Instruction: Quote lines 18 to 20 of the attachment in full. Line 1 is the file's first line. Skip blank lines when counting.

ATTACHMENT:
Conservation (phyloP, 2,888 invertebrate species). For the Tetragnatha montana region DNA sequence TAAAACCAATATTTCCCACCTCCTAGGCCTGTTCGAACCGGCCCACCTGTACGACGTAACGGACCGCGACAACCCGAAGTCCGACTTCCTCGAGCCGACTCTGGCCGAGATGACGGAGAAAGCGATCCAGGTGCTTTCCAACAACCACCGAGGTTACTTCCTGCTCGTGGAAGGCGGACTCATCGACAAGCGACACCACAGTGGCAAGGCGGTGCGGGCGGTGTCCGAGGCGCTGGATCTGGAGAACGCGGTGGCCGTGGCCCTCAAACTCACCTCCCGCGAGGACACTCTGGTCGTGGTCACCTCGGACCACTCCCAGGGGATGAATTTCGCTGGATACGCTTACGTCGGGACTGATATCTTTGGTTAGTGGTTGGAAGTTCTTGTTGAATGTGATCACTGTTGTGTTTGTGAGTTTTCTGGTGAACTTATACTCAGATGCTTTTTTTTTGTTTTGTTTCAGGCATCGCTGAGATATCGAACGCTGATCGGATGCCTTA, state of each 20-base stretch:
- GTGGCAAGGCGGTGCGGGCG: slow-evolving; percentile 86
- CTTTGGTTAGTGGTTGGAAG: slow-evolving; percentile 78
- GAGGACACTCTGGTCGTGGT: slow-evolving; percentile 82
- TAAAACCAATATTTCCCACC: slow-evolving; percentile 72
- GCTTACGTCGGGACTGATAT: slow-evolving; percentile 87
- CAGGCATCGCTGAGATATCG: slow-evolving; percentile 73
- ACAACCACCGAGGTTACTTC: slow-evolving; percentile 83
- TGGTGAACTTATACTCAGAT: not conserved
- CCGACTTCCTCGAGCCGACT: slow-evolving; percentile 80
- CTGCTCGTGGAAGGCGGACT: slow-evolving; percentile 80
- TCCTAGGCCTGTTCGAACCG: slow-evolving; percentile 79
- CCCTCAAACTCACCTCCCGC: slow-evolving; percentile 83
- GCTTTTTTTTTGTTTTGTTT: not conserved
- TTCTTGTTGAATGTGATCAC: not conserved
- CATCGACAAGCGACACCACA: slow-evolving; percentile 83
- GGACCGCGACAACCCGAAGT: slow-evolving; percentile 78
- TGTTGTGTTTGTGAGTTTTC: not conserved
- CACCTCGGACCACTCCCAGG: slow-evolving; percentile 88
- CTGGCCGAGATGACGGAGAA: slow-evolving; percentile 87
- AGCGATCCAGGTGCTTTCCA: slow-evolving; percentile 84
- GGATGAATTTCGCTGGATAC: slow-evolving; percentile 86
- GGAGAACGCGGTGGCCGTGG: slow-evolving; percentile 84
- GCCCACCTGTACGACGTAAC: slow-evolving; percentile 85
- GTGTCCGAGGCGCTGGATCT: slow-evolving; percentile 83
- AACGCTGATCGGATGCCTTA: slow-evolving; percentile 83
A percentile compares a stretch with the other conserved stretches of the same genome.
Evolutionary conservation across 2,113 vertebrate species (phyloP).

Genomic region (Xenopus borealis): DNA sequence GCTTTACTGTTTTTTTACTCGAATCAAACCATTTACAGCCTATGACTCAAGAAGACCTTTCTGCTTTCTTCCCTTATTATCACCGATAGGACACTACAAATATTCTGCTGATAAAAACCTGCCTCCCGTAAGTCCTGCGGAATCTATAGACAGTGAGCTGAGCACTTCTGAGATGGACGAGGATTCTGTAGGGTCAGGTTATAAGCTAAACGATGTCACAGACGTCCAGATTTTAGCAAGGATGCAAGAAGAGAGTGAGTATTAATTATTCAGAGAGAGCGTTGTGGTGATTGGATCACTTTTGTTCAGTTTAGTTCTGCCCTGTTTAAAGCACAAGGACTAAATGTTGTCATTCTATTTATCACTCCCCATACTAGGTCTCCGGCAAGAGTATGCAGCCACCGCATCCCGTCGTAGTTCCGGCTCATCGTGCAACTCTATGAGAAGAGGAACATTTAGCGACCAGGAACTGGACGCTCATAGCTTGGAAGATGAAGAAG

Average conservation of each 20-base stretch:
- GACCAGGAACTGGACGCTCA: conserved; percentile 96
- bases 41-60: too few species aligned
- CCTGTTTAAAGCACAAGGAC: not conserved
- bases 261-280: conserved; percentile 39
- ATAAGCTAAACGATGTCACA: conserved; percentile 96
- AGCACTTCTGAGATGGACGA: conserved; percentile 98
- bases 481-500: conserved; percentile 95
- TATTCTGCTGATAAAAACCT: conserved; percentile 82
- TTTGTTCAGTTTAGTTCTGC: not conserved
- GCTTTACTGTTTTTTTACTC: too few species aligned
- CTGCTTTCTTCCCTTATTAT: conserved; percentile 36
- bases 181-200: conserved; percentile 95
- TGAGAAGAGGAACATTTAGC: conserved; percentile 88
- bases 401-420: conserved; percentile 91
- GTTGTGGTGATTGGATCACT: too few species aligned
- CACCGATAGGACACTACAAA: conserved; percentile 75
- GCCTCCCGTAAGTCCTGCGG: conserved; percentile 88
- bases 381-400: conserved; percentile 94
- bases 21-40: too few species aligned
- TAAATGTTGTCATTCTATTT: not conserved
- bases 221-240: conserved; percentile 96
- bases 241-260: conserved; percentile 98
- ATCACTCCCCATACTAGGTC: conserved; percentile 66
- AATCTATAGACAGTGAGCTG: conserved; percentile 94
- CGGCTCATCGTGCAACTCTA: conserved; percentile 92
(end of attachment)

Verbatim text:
- TGTTGTGTTTGTGAGTTTTC: not conserved
- CACCTCGGACCACTCCCAGG: slow-evolving; percentile 88
- CTGGCCGAGATGACGGAGAA: slow-evolving; percentile 87